Masters hype heightens

First golf Major of the year is wide open with Woods' return and the form of other A-listers

AUGUSTA (Georgia) • The unmistakable presence of Tiger Woods looms large over the Masters but a bunch of talented, hungry and in-form players ensure that the year's first Major championship will be much more than a one-man show.

Woods will attract the most attention, at least for the first two rounds, but Justin Thomas, Justin Rose and Rory McIlroy are also touted as contenders.

Woods' return, coupled with the sheer number of top players playing well concurrently, have led to almost unprecedented levels of excitement.

"I've never seen so many stars of the sport having their A-games going into Augusta," American sportscaster Jim Nantz, 58, said.

"This is the probably the most anticipated Masters any of us has seen in our lifetime."

Former Masters champions Bubba Watson and Phil Mickelson are playing their best golf in years and have recently returned to the winner's circle.

Watson waited two years for another PGA title, then got two in as many months - winning February's Genesis Open and last month's WGC-Dell Technologies Match Play. Mickelson ended the longest title drought of his professional career - five years - at last month's WGC-Mexico Championship.

  • Since the Masters began in 1934, no player has shot four rounds in the 60s.

A win this week will see Mickelson surpassing Jack Nicklaus as the oldest golfer to win the Masters.

Nicklaus was 46 when he won in 1986. Mickelson will be 47 when he makes the drive down Magnolia Lane. And if there is one historic venue that has seen its fair share of blockbuster finales, it is Augusta National.

Defending champion Sergio Garcia donned the Green Jacket on what would have been fellow Spaniard Seve Ballesteros' 60th birthday. The year before? Unfancied Danny Willett, set to miss the event because his son was due to be born on Masters Sunday, celebrated the first fortnight of fatherhood in style.

The birth of a new career Grand Slam champion is another potential fairy-tale ending on Sunday.

McIlroy will make his fourth attempt at completing his Major collection, having had three top-10 finishes in the last three years.

For all the contenders' credentials, however, they will all be overshadowed by Woods as the 14-time Major champion competes at Augusta for the first time since 2015.

The 42-year-old has not won at Augusta since 2005 but has displayed unexpected good form during his comeback from spinal fusion surgery.

Two-time winner Bernhard Langer noted that the former world No. 1's return was just one of the week's great storylines.

"You've got great champions at all ages and they all seem to have a possible chance," the 60-year-old said.


Masters 2018: Formidable five



• World ranking: No. 103

• Best result: Champion (1997, 2001, 2002, 2005)

• Why he can win: Because he is Tiger Woods. And he has shown consistency since his comeback - 11 of his last 12 competitive rounds have been par or better.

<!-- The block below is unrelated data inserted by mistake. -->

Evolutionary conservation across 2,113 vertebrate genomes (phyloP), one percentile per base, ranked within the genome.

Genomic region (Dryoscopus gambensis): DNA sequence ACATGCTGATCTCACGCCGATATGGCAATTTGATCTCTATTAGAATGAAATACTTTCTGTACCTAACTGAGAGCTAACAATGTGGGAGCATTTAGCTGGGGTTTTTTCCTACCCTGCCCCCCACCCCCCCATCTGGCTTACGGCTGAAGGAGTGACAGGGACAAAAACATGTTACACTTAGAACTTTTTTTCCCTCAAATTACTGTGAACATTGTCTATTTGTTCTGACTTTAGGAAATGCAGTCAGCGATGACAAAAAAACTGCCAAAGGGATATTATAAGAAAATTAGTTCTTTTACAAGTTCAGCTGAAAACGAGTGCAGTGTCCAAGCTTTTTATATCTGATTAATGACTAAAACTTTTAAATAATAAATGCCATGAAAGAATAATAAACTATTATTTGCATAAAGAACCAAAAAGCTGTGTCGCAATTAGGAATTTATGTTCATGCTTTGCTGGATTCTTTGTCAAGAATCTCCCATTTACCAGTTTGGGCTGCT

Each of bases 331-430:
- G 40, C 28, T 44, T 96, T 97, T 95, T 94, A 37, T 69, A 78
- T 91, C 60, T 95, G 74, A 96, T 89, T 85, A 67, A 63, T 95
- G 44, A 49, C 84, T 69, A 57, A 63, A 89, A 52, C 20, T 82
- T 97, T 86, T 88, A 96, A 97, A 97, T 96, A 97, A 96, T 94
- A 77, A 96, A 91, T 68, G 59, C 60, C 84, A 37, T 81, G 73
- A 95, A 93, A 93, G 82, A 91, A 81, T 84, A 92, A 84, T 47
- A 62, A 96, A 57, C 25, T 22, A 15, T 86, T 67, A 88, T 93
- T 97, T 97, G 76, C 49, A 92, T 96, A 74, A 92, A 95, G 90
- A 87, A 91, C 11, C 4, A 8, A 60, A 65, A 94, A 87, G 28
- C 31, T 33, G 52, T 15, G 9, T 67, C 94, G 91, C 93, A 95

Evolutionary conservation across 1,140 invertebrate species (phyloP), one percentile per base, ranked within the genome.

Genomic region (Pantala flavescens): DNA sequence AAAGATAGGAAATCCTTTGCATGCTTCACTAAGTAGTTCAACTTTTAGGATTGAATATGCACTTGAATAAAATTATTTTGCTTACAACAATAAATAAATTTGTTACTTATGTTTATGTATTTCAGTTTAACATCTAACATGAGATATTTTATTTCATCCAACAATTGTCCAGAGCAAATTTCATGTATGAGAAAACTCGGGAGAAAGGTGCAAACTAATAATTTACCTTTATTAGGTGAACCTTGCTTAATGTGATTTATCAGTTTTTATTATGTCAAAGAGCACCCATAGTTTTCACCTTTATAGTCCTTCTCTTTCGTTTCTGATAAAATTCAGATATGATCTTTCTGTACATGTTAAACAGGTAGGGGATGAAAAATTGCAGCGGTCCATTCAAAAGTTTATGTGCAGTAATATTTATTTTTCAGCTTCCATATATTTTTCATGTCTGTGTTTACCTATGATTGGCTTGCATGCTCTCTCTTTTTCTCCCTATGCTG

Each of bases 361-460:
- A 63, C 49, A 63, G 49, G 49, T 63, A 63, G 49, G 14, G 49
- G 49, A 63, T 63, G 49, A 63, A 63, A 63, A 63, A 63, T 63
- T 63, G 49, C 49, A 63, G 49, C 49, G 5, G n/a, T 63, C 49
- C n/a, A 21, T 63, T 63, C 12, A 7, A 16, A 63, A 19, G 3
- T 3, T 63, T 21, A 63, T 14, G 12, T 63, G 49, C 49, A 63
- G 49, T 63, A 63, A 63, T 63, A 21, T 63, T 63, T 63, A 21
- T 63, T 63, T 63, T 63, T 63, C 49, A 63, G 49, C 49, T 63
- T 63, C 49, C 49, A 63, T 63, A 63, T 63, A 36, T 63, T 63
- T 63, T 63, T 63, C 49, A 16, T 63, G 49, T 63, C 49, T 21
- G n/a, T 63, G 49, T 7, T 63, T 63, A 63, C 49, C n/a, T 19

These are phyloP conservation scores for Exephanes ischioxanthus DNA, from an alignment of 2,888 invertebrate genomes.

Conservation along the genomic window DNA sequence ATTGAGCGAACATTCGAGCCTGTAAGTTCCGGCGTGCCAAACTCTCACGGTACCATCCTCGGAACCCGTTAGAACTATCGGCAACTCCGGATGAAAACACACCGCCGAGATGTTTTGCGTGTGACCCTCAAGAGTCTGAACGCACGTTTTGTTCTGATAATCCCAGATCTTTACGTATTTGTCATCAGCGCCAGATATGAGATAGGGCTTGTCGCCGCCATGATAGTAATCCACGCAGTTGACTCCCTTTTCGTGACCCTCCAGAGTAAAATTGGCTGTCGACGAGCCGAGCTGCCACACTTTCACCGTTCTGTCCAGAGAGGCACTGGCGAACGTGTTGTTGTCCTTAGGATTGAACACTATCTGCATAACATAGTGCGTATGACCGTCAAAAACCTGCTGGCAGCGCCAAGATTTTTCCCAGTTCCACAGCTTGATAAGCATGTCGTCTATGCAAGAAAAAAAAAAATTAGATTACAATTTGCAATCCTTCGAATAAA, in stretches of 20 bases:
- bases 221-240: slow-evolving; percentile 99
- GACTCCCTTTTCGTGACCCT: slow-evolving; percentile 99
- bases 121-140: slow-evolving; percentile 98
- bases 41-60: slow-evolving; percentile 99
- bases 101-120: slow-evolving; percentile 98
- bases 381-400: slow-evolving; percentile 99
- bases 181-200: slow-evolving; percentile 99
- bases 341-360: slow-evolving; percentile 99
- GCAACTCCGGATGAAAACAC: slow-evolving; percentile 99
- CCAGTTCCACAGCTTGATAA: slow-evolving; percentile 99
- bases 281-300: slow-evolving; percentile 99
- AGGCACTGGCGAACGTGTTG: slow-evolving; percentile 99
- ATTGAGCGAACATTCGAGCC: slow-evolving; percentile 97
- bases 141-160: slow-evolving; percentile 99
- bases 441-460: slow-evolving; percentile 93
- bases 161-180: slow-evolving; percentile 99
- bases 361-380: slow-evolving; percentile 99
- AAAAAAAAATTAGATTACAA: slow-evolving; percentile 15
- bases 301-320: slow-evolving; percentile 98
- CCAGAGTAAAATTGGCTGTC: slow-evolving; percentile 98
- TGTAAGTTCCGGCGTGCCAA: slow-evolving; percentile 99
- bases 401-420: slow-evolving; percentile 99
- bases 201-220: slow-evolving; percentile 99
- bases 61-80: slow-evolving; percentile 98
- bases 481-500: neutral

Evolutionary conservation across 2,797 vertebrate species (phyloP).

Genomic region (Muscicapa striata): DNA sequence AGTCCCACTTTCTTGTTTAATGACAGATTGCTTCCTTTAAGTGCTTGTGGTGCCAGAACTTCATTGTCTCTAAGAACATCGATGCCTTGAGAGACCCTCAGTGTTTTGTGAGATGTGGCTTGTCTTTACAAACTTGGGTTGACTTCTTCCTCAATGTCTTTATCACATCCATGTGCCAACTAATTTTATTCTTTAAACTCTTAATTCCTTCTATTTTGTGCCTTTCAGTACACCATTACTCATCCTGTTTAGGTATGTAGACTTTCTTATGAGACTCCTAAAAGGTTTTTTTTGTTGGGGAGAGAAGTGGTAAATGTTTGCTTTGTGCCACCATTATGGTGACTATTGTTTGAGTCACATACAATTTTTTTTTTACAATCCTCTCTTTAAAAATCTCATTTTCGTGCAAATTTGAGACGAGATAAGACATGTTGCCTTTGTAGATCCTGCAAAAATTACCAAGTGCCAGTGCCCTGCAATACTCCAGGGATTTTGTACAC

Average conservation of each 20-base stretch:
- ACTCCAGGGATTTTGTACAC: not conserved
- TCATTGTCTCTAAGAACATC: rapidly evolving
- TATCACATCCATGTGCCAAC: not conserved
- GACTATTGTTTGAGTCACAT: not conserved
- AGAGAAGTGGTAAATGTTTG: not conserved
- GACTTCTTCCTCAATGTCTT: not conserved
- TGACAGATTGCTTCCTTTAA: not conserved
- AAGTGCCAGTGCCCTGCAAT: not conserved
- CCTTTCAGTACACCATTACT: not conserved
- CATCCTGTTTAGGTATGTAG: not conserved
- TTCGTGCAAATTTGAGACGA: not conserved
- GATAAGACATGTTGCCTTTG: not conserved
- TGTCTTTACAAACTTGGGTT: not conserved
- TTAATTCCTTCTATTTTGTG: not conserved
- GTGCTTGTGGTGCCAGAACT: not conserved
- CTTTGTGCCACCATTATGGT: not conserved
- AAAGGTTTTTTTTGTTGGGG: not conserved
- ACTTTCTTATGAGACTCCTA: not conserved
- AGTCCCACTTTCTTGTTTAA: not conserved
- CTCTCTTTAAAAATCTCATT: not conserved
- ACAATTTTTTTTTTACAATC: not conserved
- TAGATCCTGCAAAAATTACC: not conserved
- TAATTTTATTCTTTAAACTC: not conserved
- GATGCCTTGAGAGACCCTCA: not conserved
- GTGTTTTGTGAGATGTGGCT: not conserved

• Why he might not: His driving has been wayward - he ranks 153rd in strokes gained off the tee.



• World ranking: No. 7

• Best result: 4th (2015)

• Why he can win: His putting can be a weakness. But he has found some form with the flat stick - his 100 putts at the Arnold Palmer Invitational were the fewest in four rounds in his PGA Tour career. 

• Why he might not: He has yet to overcome his Masters mental hurdle after being emotionally scarred in 2011, when he blew a four-shot lead on the last day. 



• World ranking: No. 19

• Best result: Champion (2012, 2014)

• Why he can win: His confidence is back. After ending a two-year title drought, he won twice in as many months. He is also back on the course where he seems most comfortable.

• Why he might not: He has struggled when it matters most. Apart from two wins at Augusta, he has just two top-10 results in 38 other Major appearances, missing the cut 15 times.  



• World ranking: No. 18

• Best result: Champion (2004, 2006, 2010)

• Why he can win: Like fellow leftie Watson, he is playing with conviction again and his fade shots off the tee should set him up nicely at Augusta's many left-to-right shaped holes.

• Why he might not: A hit-and-miss recently, he has failed to make the weekend twice in the last four editions after missing just one cut in the previous 19.  



• World ranking: No. 5

• Best result: 2nd (2015, 2017)

• Why he can win: His track record suggests he will be a Masters champion one day - five top 10s in the last decade, no one has more birdies and eagles than him since 2012; the best score to par since 2011.

• Why he might not: He has 13 top 10s in 15 starts worldwide, but he knows he is not the only one in form . He has "low expectation" because he cannot "control so many variables out there".

A version of this article appeared in the print edition of The Straits Times on April 04, 2018, with the headline 'Masters hype heightens'. Print Edition | Subscribe